|Call a meeting. That is what I used to do in the corporate world. I would hold a monthly staff meeting with everyone in my department, whether or not there were specific issues or problems to discuss. I would order in pizza or sandwiches for lunch, and we would talk about different things that were impacting the department. Most of the time it was to provide everyone with an understanding of what each of us was working on and/or things we would like to do or do better. There was no right or wrong. It was an informal forum for discussing things where no one felt threatened or was on display.|
|Did you have an agenda? Or was it a free-for-all?|
|A bit of both. If there were any specific issues that needed to be addressed, it would be on the agenda; otherwise, it was less structured. And I would usually start the meeting by stating one positive thing the department had accomplished since the last meeting. Then we would go around the table, and everyone would give a brief update of their projects and whether they had issues for discussion or areas of concern. We would write them down and then discuss them. I would end the meeting by coming up with an action item to be accomplished prior to the next meeting.|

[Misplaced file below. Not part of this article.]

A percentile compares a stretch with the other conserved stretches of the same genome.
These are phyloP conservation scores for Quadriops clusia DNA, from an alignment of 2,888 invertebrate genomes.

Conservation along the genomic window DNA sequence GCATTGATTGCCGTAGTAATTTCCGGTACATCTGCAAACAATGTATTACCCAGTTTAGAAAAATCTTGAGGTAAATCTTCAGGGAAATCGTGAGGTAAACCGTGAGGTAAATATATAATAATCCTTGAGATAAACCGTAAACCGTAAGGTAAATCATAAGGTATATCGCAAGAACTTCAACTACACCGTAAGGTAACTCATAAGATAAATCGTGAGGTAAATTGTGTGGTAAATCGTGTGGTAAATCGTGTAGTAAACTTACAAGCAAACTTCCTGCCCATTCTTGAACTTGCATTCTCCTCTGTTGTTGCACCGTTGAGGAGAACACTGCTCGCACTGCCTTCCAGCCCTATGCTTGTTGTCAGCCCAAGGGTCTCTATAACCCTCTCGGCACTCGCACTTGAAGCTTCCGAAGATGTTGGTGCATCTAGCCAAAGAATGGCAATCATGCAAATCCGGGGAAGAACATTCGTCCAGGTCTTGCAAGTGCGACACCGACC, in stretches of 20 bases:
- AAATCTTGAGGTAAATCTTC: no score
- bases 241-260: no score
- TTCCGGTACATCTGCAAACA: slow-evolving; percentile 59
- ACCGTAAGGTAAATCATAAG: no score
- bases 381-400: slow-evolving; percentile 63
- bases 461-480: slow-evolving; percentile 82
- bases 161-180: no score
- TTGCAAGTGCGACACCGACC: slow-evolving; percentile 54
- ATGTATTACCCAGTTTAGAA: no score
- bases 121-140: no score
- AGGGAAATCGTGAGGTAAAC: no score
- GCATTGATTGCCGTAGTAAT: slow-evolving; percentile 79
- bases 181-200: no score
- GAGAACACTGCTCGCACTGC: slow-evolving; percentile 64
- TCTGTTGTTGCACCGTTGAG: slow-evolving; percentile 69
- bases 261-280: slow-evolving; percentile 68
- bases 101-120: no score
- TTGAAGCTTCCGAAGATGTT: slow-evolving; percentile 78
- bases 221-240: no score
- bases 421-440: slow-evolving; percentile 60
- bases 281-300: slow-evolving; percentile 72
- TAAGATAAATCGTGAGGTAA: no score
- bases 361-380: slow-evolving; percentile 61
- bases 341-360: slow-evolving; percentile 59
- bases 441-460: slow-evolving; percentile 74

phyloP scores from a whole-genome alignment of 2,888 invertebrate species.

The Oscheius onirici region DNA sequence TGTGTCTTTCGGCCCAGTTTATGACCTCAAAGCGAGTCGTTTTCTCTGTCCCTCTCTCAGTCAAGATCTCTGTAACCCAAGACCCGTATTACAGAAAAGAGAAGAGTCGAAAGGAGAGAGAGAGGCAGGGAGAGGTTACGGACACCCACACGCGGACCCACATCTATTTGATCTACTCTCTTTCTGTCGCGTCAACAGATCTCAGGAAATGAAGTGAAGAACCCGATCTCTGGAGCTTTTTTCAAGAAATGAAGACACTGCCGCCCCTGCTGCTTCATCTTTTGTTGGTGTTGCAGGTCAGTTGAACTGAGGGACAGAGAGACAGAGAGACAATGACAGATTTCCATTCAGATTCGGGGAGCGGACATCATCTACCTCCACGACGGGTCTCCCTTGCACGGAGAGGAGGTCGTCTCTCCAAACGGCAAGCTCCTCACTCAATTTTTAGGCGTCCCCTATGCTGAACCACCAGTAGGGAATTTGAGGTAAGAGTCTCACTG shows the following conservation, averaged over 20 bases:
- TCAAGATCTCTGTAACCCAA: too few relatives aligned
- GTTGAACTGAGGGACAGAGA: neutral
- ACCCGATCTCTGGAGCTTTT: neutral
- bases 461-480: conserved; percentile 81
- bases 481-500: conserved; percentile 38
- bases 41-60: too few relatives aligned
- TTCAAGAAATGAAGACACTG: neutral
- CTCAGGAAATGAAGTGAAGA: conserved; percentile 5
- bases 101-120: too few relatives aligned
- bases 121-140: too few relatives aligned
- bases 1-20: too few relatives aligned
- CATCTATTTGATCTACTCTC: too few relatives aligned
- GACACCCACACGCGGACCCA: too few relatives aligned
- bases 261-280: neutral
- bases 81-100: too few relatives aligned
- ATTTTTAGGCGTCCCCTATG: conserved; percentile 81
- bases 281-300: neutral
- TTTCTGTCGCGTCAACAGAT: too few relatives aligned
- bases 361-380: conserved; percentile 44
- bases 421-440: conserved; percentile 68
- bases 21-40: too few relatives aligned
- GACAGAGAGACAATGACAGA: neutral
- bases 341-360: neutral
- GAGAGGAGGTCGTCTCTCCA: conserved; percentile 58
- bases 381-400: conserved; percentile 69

|Sounds great for a business meeting but a little too formal for a family.|
|You asked a question, and I gave you a suggestion. I did not say it was the perfect solution, but I do think it has potential. I need to talk to Larry about some things that are on my mind, so this "Family Meeting" concept might be useful. Let me think about it and get back to you.|
I know I have often questioned how Black's mind worked, but one of the things I like best is that many of her ideas are not things I'd ever think of doing. Sometimes I'm not sure whether they're things anyone else would ever think of doing either. But I was intrigued by the idea of a family meeting — not to mention curious how she planned to use the concept for her own purposes.
Chapter 7: My Husband Gets In Hot Water – I Want To Make Soup!